El tema central de este Blog es LA FILOSOFÍA DE LA CABAÑA y/o EL REGRESO A LA NATURALEZA o sobre la construcción de un "paradiso perduto" y encontrar un lugar en él. La experiencia de la quietud silenciosa en la contemplación y la conexión entre el corazón y la tierra. La cabaña como objeto y método de pensamiento. Una cabaña para aprender a vivir de nuevo, y como ejemplo de que otras maneras de vivir son posibles sobre la tierra.

domingo, 9 de febrero de 2014

William Coperthwaite, un visionario en busca de la simplicidad

William S. Coperthwaite (1930-2013), a native of Maine, U.S., pioneered yurt building in the United States.For his book A Handmade Life: In Search of Simplicity, he received theNautilus Book Award.

"Only by standing on their shoulders can we build a better world, but we should use the wise as advisers, not masters."

“Each of us tries to live in the best way we know how. I want to contribute to the problems of the world as little as possible. I really believe we must find simpler ways to live or society will collapse.”

 The yurt compound of William Coperthwaite near Machiasport, Maine. 

No one alive has done more to promote yurts than Bill Coperthwaite. Coming across the style in a 1962 National Geographic article, he recognized in the yurt a construction method so simple and durable, that almost anyone, regardless of skill or budget, could build their own home. He’s spent the last 4 decades living off-grid, lecturing, selling plans, and leading hundreds of yurt building workshops around the globe.

Read more on Bill’s life and philosophy in his book: A Handmade Life.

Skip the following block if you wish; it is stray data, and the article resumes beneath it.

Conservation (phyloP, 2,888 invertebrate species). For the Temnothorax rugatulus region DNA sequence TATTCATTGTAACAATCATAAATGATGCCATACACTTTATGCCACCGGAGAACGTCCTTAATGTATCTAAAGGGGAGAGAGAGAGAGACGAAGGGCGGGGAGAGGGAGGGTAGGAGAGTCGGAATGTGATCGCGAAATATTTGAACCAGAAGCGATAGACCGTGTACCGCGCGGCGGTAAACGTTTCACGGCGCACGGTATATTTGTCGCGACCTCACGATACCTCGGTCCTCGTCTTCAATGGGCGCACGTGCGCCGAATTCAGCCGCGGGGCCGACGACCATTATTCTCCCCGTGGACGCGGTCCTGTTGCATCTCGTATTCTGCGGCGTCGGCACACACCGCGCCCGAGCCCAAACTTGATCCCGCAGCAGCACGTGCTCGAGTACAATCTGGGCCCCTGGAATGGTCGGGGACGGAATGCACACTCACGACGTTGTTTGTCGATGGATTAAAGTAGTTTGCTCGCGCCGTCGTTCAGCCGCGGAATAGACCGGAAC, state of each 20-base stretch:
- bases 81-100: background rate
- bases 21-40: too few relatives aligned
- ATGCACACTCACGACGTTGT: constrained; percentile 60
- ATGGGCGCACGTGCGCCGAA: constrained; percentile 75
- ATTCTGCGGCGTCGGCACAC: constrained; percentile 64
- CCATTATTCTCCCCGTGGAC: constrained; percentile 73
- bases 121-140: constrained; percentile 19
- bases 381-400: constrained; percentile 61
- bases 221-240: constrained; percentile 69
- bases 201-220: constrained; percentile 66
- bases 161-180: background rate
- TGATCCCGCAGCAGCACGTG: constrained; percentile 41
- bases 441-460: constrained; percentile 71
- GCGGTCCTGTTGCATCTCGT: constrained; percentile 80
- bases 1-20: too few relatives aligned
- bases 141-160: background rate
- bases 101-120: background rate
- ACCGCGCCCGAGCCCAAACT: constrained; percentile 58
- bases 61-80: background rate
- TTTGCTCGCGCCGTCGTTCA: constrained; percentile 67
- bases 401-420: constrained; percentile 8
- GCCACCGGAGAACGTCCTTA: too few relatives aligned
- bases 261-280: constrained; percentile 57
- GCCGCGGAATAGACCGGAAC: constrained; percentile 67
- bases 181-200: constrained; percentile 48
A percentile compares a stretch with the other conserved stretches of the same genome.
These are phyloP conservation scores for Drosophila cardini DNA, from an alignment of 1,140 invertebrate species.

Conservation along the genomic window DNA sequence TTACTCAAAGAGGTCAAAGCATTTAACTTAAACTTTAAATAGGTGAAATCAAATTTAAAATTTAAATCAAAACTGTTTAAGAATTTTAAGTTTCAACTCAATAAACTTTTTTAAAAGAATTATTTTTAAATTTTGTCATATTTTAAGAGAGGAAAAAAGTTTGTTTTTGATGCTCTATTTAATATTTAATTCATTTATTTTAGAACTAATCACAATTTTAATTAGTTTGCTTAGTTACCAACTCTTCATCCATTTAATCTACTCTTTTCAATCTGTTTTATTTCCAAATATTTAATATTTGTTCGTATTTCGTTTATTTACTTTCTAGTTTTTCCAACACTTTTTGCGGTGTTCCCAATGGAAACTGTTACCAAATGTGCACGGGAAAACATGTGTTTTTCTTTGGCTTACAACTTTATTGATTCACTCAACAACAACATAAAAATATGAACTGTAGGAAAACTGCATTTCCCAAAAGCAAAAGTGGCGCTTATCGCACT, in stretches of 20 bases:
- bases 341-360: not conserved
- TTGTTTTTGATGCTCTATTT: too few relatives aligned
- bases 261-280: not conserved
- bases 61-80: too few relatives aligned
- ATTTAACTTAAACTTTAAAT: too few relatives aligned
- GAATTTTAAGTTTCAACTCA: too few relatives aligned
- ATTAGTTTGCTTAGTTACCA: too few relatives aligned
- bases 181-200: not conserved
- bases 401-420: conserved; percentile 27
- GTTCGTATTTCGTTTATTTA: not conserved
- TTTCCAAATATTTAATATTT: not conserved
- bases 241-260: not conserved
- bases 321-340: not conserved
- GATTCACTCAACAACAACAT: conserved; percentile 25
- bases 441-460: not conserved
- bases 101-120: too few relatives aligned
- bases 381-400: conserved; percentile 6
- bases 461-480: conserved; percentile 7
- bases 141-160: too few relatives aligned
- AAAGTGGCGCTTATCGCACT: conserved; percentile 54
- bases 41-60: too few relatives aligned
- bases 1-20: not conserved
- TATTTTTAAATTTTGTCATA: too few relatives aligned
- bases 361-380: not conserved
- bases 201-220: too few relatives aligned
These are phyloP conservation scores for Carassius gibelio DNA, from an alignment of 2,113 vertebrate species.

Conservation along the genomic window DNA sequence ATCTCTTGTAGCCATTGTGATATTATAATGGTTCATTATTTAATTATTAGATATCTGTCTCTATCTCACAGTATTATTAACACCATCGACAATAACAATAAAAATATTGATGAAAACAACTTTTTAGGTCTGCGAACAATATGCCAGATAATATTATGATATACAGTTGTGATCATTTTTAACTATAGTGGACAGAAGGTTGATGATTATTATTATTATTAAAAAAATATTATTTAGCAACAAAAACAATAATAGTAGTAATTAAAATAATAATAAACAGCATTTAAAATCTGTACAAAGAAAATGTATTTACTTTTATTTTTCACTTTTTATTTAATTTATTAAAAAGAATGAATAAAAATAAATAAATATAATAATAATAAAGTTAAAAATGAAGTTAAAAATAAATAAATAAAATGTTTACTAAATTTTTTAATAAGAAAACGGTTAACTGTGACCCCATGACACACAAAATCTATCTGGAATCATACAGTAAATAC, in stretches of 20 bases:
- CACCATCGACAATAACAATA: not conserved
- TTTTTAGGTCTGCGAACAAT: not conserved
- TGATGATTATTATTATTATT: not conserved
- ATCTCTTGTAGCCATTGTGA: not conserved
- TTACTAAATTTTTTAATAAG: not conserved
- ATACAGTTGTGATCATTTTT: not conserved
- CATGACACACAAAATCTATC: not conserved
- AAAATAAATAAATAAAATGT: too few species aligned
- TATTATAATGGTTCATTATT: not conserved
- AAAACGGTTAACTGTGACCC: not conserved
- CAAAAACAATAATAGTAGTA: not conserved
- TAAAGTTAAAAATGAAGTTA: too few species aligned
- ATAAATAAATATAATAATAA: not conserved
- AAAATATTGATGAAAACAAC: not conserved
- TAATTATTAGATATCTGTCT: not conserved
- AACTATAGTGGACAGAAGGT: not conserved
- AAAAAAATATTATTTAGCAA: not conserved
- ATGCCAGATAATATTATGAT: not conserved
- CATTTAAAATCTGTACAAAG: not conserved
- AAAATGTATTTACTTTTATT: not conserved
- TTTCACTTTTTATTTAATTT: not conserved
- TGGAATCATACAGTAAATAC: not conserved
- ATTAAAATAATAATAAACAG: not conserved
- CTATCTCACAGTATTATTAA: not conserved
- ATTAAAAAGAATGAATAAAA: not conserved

Photographs by the exceptional A. William Frederick.

Rest in Yurt: Bill Coperthwaite

Bill Coperthwaite was killed in a car accident at the age of 83 on his way to a Thanksgiving celebration last week (2013, report). So shocking and sad.

Bill Coperthwaite dove into indigenous crafts and brought the yurt to America. He lived sustainably on land in Maine and wrote the beautiful book, A Handmade Life: In Search of Simplicity.

I read the book looking for a how-to of sustainable living. What I received, instead, was an extended poem of simplicity that imparted the flavor of the pace of his life, the wind in the trees, the grace of his yurts, his thoughts on educating children. I was also invited into a new concept for me, the thought of “democratic technology”, by which he meant technology that anyone could use to build what they need. For example, the book contains a diagram that illustrates how to build a “democratic axe” and a “democratic chair”. Though the chair and the axe are a little ugly from my perspective, their beauty comes from the fact that anyone could build them with limited expertise and equipment — that is, they are democratic objects.

He also got me thinking about a new field, the field of life design: the intentional design of a whole life. In my mind, Bill joins others who have come before us who lead the way and inspired by example. They include Thoreau, Scott and Helen Nearing, Eliot Coleman, and so many others. Bill and these other life design faculty have taught us much about what we’ll need to thrive on one planet. Thank you Bill.

Fuente: http://oneplanetthriving.com/2013/12/rest-in-yurt-bill-coperthwaite/

Dead Time
Bill Coperthwaite

Why not get some horses?”
Comes over the water,
From a 30-foot lobster boat
With 300 horses,
To my 20-foot canoe with
A one-man cedar engine
It’s a two-mile paddle to haul supplies
By rock-bound shore and gnarled spruce.
Osprey “float” above with sharp cries.
A startled heron croaks displeasure
Waiting for the tide to drop.
If lucky – there may be otter kits
Playing in the shallows
At the tide rips.
An eagle perches on a snag,
Loon laughter lilts over the bay,
A seal looks me over.
A motor would take half the time –
But, what with mounting it,
Feeding it, and keeping it in tune,
Would there really be a gain in time?
True – I could go when the wind is
Too strong to paddle
But that is a non-problem.
The racket, the stench, the poisons –
There is the problem.
Oh – I could still see (most of) the birds
But not hear them
And the otters – they’d be gone.
The paddle – lovely yellow cedar –
Carved on a beach in the San Juans,
Has served me well these thirty years.
While paddling the brain does delightful things,
Each moment a surprise – a treasure.
Motoring puts all that on hold,
Thieving those precious minutes –
My brain turned off:
Dead time.


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